Outlook password decryption via DPAPI

Those who believe that the stored in Outlook are safe to access IMAP accounts should think again. Microsoft developers store passwords for accessing Outlook IMAP accounts in the registry.

The codes are indeed encrypted with DAPI, but can be decrypted in the system with an API call. This approach is used by tools (see at the end of the post) to determine the password.

Yes IMAP passwords exist in the Outlook registry in DPAPI encrypted format.

For example, the key is:


A simple call to the CryptUnprotectData() API can decrypt it from the registry.

Wait, it gets even more interesting:

Η (cache) of Teams full-client also stores unencrypted codes in the browser cache. The same is true for the Teams web client, which stores conversations unencrypted in the browser cache.

What we know about DPAPI

The acronym DPAPI stands for Data Protection API, and is a simple cryptographic application programming interface available as a built-in component of Windows 2000 and later Microsoft Windows operating systems.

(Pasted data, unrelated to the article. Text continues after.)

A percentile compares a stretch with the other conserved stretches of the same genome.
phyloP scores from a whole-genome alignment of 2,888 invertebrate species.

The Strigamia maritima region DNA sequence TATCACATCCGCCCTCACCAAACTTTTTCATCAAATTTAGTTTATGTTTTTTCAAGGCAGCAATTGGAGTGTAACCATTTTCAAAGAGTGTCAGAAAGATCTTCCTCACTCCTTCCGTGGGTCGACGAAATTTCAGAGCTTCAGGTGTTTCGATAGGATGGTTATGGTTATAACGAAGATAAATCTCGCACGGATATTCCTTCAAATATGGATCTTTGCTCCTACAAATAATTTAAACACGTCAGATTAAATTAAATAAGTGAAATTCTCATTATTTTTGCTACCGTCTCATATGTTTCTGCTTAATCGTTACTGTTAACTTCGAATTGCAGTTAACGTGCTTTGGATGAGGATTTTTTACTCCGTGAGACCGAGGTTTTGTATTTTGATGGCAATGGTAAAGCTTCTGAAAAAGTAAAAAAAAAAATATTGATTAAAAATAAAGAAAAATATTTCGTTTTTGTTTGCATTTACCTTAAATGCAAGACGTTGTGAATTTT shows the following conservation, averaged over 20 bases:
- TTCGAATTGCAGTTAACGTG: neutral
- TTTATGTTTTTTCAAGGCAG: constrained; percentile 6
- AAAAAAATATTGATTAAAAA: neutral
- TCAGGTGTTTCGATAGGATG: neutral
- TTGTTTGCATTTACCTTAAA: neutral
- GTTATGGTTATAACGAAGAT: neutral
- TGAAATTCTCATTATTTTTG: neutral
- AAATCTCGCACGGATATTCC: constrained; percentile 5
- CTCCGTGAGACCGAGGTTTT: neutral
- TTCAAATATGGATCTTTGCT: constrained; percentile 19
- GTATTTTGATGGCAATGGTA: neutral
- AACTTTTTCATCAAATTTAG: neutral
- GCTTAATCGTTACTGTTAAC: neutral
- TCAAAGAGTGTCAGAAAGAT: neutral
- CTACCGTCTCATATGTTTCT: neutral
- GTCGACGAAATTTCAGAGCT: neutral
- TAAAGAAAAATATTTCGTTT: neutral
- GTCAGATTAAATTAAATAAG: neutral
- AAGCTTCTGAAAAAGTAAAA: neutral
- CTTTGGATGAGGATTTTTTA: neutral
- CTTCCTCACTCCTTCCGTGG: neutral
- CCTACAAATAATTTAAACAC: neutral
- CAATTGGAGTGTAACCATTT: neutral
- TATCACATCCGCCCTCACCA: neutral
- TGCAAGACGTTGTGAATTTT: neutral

In theory, the Data Protection API can symmetrically encrypt any type of data. In practice, it is mainly used in the Windows operating system for symmetric encryption of asymmetric private keys.

DPAPI does not store persistent data. It just takes plain text and returns it encrypted (or vice versa). The security of DPAPI depends on the ability of the Windows operating system to protect the master key and RSA private keys from attacks. This is highly dependent on the security of the end user's credentials in most attack scenarios. The master key for encryption and decryption is derived from the user's password using the PBKDF2 function.

From Microsoft there is this publication for DPAPI but there is also the book Threat hunters which gives more details.

If you are interested, the tool DataProtectionDecryptor by Nirsoft uses DPAPI to decrypt passwords.

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DPAPI, outlook, Microsoft Outlook, iguru

Written by giorgos

George still wonders what he's doing here ...

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